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Simulated spheroid tumor growth using axiomatic operating principles (rules). Panel (a) demonstrates the relationship between the simulated multicellular tumor spheroids (SMS) and EMT6 spheroids (in vitro mouse mammary tumor cell cultures). An SMS is comprised of agents simulating quasi‐autonomous cell components interacting with surrounding agents and their environment using a set of axiomatic operating principles (rules). There is a clear mapping between the SMS components and the EMT6 counterparts. Following execution, the interacting components cause local and systemic behaviors. Measures of cell and system behaviors provide a set of attributes—the SMS phenotype. These attributes were calibrated to a target set of EMT6 attributes, suggesting a semiquantitative mapping between in silico and in vitro events. Panels (b) and (c) demonstrate the behavior of the SMS, with white circles = proliferating ‘cells’; light gray circles = quiescent ‘cells’; dark gray circles = ‘necrotic cells.’ The background gradient (from red to black) represent ‘nutrient’ levels relative to the maximum level in red. Panel (b) demonstrates growth in a high ‘nutrient’ environment, while panel (c) demonstrates growth in a low ‘nutrient’ environment. This ABM was created using Mason software. (Reprinted with permission from Ref 13. Copyright 2008. ABM, agent‐based model.).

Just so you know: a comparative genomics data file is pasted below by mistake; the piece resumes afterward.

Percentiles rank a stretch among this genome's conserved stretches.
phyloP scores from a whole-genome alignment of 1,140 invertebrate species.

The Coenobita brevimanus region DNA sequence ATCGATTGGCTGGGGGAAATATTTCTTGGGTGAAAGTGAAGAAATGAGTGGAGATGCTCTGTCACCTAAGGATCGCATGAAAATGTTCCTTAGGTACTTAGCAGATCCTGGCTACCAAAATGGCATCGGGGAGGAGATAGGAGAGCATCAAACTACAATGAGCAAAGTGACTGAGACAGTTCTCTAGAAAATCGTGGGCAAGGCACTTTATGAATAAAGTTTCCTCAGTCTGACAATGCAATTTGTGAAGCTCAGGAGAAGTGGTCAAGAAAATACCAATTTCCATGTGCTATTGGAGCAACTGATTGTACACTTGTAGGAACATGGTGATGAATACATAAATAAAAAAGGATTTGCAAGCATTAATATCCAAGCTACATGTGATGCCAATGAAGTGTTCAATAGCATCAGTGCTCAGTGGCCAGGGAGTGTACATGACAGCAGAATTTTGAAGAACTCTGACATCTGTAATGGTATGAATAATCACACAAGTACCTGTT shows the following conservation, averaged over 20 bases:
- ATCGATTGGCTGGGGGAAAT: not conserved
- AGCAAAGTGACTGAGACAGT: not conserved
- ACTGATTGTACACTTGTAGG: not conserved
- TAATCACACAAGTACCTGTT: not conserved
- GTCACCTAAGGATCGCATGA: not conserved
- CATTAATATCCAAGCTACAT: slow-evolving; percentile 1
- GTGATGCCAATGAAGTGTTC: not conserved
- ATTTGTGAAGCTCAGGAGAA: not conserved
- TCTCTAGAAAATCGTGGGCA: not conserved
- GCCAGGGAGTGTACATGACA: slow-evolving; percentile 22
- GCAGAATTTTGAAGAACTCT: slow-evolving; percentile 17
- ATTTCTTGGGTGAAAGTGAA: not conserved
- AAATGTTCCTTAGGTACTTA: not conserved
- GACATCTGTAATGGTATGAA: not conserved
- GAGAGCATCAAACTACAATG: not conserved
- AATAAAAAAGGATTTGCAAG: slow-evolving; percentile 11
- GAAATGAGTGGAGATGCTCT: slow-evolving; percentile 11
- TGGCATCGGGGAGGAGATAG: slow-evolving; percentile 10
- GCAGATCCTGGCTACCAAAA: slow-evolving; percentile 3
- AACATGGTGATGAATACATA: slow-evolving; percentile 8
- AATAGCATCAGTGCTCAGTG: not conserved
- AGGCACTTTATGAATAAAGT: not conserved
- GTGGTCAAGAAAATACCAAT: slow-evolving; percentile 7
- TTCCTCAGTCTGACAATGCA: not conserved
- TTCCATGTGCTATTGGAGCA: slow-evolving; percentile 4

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The multi‐bilayer topology of the gut–lung ABM. Cubes and spheres are cell‐level agents; these agents incorporate molecular‐level rule systems (scale‐level 1). These rule systems result in cellular behaviors (scale‐level 2). Panel (a) is the pulmonary bilayer, with aqua cubes representing pulmonary epithelial cell agents, red cubes representing pulmonary endothelial cell agents, and below are spherical inflammatory cell agents. Panel (b) is the gut bilayer, with a similar configuration, the only difference being that gut epithelial cell agents are pink. Each of these bilayers therefore represents an abstracted organ system (scale‐level 3). Circulating inflammatory cell agents move between these two bilayers. Additionally, bilayer level aggregated‐variables representing inflammatory mesenteric lymph and blood‐borne oxygen also move between the simulated gut and lung. This interconnection models the gut–lung axis, or multiorgan cross talk (scale‐level 4). This ABM was created using NetLogo software. ABM, agent‐based model. (Reprinted with permission from Ref 5. Copyright 2008 http://www.biomedcentral.com).